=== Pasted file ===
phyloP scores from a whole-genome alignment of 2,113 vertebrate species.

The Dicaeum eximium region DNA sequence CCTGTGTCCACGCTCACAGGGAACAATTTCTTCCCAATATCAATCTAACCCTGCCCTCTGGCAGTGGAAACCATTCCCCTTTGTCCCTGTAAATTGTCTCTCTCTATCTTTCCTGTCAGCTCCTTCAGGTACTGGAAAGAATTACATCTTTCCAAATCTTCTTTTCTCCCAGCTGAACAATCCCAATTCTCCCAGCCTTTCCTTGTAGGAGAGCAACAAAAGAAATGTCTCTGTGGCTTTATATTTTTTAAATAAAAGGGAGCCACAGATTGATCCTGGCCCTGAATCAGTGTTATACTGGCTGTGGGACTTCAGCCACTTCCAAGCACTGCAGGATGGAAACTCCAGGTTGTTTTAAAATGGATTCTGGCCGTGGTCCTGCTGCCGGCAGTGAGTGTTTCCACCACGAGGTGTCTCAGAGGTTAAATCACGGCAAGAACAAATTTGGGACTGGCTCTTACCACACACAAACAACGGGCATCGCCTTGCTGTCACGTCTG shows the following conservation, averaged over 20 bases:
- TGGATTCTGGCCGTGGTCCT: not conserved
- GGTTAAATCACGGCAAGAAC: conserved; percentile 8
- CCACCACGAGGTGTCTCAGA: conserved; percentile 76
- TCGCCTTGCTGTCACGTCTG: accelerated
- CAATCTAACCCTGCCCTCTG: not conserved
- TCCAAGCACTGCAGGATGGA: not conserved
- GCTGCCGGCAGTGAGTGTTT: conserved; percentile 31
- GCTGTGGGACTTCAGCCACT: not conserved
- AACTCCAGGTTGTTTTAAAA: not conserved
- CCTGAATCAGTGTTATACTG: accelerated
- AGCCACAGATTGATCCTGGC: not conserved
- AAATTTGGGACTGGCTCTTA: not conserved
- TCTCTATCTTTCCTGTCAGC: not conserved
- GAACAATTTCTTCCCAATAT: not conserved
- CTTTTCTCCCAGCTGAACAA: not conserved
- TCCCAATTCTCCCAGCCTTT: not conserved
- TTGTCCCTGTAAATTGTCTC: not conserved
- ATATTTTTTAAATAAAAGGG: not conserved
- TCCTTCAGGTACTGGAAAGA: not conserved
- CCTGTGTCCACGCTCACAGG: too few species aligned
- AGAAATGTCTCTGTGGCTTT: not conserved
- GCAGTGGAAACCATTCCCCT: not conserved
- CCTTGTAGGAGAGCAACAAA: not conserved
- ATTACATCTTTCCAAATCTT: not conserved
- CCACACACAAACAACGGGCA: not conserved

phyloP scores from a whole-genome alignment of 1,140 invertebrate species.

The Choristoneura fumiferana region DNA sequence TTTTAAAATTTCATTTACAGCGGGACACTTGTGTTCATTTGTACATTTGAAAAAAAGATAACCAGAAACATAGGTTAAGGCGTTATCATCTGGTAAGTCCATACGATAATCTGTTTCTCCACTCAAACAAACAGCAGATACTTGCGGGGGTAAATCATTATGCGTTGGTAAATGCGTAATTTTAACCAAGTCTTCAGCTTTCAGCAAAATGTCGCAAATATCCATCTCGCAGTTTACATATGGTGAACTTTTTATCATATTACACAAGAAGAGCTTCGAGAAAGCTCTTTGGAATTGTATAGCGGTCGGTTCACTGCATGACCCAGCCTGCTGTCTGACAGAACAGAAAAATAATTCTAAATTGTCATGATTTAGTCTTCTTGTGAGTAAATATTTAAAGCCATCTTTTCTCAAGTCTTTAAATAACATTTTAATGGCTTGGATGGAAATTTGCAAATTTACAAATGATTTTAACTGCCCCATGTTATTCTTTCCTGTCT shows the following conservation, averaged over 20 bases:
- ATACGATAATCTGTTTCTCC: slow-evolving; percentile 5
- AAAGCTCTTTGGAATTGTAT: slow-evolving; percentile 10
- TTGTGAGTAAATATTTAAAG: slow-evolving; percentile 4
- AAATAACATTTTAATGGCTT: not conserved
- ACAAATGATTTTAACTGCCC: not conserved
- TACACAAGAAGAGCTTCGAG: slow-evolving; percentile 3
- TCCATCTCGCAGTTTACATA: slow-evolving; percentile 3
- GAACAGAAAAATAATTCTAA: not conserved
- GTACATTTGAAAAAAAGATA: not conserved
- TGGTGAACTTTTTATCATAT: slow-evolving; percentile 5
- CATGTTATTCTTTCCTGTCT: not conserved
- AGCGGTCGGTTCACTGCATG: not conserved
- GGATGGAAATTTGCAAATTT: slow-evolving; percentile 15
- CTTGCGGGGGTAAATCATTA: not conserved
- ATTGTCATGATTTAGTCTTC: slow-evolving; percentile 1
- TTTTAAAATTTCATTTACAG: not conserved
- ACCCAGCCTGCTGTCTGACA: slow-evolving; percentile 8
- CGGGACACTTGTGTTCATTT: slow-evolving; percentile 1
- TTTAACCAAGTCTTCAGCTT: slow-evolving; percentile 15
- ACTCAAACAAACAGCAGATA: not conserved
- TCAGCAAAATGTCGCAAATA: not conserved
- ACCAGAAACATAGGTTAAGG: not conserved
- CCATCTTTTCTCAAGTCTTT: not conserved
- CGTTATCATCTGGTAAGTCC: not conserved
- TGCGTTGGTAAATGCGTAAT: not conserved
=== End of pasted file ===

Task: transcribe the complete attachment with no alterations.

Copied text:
phyloP scores from a whole-genome alignment of 2,113 vertebrate species.

The Dicaeum eximium region DNA sequence CCTGTGTCCACGCTCACAGGGAACAATTTCTTCCCAATATCAATCTAACCCTGCCCTCTGGCAGTGGAAACCATTCCCCTTTGTCCCTGTAAATTGTCTCTCTCTATCTTTCCTGTCAGCTCCTTCAGGTACTGGAAAGAATTACATCTTTCCAAATCTTCTTTTCTCCCAGCTGAACAATCCCAATTCTCCCAGCCTTTCCTTGTAGGAGAGCAACAAAAGAAATGTCTCTGTGGCTTTATATTTTTTAAATAAAAGGGAGCCACAGATTGATCCTGGCCCTGAATCAGTGTTATACTGGCTGTGGGACTTCAGCCACTTCCAAGCACTGCAGGATGGAAACTCCAGGTTGTTTTAAAATGGATTCTGGCCGTGGTCCTGCTGCCGGCAGTGAGTGTTTCCACCACGAGGTGTCTCAGAGGTTAAATCACGGCAAGAACAAATTTGGGACTGGCTCTTACCACACACAAACAACGGGCATCGCCTTGCTGTCACGTCTG shows the following conservation, averaged over 20 bases:
- TGGATTCTGGCCGTGGTCCT: not conserved
- GGTTAAATCACGGCAAGAAC: conserved; percentile 8
- CCACCACGAGGTGTCTCAGA: conserved; percentile 76
- TCGCCTTGCTGTCACGTCTG: accelerated
- CAATCTAACCCTGCCCTCTG: not conserved
- TCCAAGCACTGCAGGATGGA: not conserved
- GCTGCCGGCAGTGAGTGTTT: conserved; percentile 31
- GCTGTGGGACTTCAGCCACT: not conserved
- AACTCCAGGTTGTTTTAAAA: not conserved
- CCTGAATCAGTGTTATACTG: accelerated
- AGCCACAGATTGATCCTGGC: not conserved
- AAATTTGGGACTGGCTCTTA: not conserved
- TCTCTATCTTTCCTGTCAGC: not conserved
- GAACAATTTCTTCCCAATAT: not conserved
- CTTTTCTCCCAGCTGAACAA: not conserved
- TCCCAATTCTCCCAGCCTTT: not conserved
- TTGTCCCTGTAAATTGTCTC: not conserved
- ATATTTTTTAAATAAAAGGG: not conserved
- TCCTTCAGGTACTGGAAAGA: not conserved
- CCTGTGTCCACGCTCACAGG: too few species aligned
- AGAAATGTCTCTGTGGCTTT: not conserved
- GCAGTGGAAACCATTCCCCT: not conserved
- CCTTGTAGGAGAGCAACAAA: not conserved
- ATTACATCTTTCCAAATCTT: not conserved
- CCACACACAAACAACGGGCA: not conserved

phyloP scores from a whole-genome alignment of 1,140 invertebrate species.

The Choristoneura fumiferana region DNA sequence TTTTAAAATTTCATTTACAGCGGGACACTTGTGTTCATTTGTACATTTGAAAAAAAGATAACCAGAAACATAGGTTAAGGCGTTATCATCTGGTAAGTCCATACGATAATCTGTTTCTCCACTCAAACAAACAGCAGATACTTGCGGGGGTAAATCATTATGCGTTGGTAAATGCGTAATTTTAACCAAGTCTTCAGCTTTCAGCAAAATGTCGCAAATATCCATCTCGCAGTTTACATATGGTGAACTTTTTATCATATTACACAAGAAGAGCTTCGAGAAAGCTCTTTGGAATTGTATAGCGGTCGGTTCACTGCATGACCCAGCCTGCTGTCTGACAGAACAGAAAAATAATTCTAAATTGTCATGATTTAGTCTTCTTGTGAGTAAATATTTAAAGCCATCTTTTCTCAAGTCTTTAAATAACATTTTAATGGCTTGGATGGAAATTTGCAAATTTACAAATGATTTTAACTGCCCCATGTTATTCTTTCCTGTCT shows the following conservation, averaged over 20 bases:
- ATACGATAATCTGTTTCTCC: slow-evolving; percentile 5
- AAAGCTCTTTGGAATTGTAT: slow-evolving; percentile 10
- TTGTGAGTAAATATTTAAAG: slow-evolving; percentile 4
- AAATAACATTTTAATGGCTT: not conserved
- ACAAATGATTTTAACTGCCC: not conserved
- TACACAAGAAGAGCTTCGAG: slow-evolving; percentile 3
- TCCATCTCGCAGTTTACATA: slow-evolving; percentile 3
- GAACAGAAAAATAATTCTAA: not conserved
- GTACATTTGAAAAAAAGATA: not conserved
- TGGTGAACTTTTTATCATAT: slow-evolving; percentile 5
- CATGTTATTCTTTCCTGTCT: not conserved
- AGCGGTCGGTTCACTGCATG: not conserved
- GGATGGAAATTTGCAAATTT: slow-evolving; percentile 15
- CTTGCGGGGGTAAATCATTA: not conserved
- ATTGTCATGATTTAGTCTTC: slow-evolving; percentile 1
- TTTTAAAATTTCATTTACAG: not conserved
- ACCCAGCCTGCTGTCTGACA: slow-evolving; percentile 8
- CGGGACACTTGTGTTCATTT: slow-evolving; percentile 1
- TTTAACCAAGTCTTCAGCTT: slow-evolving; percentile 15
- ACTCAAACAAACAGCAGATA: not conserved
- TCAGCAAAATGTCGCAAATA: not conserved
- ACCAGAAACATAGGTTAAGG: not conserved
- CCATCTTTTCTCAAGTCTTT: not conserved
- CGTTATCATCTGGTAAGTCC: not conserved
- TGCGTTGGTAAATGCGTAAT: not conserved